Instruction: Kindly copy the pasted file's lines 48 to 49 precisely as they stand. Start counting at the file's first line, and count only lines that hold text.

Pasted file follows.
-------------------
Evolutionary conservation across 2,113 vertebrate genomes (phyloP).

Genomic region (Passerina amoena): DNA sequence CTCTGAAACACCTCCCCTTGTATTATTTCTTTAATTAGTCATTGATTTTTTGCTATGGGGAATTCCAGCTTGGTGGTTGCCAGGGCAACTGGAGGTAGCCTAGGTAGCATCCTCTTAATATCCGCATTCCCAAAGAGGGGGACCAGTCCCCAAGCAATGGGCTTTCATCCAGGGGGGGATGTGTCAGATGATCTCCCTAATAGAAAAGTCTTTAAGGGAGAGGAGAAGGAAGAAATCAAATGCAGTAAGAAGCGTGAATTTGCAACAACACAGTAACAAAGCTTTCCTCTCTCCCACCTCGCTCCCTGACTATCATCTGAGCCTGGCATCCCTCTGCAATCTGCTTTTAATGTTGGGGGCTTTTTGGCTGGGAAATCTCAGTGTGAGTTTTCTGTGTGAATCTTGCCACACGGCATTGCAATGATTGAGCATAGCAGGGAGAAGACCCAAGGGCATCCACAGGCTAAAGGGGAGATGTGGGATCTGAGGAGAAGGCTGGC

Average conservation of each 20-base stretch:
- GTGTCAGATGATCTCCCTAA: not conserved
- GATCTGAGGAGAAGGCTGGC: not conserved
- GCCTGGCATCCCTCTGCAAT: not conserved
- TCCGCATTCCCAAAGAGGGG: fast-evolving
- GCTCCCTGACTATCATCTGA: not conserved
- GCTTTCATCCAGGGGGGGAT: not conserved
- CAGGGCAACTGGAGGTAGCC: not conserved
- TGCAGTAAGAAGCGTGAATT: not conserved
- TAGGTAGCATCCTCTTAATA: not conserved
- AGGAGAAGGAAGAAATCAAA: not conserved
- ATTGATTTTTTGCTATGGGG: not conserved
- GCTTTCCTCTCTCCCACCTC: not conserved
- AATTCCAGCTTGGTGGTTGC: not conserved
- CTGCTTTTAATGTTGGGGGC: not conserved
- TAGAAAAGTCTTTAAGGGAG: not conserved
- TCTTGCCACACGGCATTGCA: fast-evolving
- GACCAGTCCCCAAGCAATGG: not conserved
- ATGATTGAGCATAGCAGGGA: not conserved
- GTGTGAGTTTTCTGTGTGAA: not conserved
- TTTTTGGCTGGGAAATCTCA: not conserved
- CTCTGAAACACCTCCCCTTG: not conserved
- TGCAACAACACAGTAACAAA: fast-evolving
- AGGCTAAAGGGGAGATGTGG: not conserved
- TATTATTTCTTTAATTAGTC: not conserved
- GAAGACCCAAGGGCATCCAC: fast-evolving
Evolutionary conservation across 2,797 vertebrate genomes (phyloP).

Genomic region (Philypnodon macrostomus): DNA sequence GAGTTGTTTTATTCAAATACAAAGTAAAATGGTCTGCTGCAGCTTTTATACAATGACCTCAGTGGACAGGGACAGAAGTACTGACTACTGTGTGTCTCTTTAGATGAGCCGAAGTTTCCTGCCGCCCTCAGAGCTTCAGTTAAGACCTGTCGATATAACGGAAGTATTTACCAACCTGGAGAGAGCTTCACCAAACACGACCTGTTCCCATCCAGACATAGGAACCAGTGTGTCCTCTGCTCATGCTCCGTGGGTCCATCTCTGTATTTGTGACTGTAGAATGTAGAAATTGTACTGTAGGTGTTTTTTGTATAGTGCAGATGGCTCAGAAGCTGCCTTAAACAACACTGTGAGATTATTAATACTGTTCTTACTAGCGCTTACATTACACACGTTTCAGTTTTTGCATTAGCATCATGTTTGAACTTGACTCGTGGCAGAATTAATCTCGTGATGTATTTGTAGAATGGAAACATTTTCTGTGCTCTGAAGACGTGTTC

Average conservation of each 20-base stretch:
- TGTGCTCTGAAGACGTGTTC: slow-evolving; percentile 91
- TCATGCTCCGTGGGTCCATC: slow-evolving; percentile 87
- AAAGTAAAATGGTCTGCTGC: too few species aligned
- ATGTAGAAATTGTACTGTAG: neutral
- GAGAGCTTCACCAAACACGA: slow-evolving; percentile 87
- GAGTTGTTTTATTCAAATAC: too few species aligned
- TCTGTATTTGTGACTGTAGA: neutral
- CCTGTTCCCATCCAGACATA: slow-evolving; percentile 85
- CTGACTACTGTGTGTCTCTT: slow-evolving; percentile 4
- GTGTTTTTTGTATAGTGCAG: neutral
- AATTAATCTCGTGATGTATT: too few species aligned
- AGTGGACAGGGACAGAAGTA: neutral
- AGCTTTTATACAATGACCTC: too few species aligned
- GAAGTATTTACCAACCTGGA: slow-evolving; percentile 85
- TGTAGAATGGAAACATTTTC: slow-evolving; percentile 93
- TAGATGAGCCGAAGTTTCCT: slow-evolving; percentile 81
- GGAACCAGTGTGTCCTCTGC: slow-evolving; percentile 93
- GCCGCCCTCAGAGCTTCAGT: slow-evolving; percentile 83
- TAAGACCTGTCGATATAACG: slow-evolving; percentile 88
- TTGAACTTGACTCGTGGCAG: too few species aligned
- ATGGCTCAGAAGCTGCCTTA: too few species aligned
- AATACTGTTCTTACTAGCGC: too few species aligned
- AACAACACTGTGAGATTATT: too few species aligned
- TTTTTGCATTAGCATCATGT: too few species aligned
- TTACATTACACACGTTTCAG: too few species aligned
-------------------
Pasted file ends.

- GGAACCAGTGTGTCCTCTGC: slow-evolving; percentile 93
- GCCGCCCTCAGAGCTTCAGT: slow-evolving; percentile 83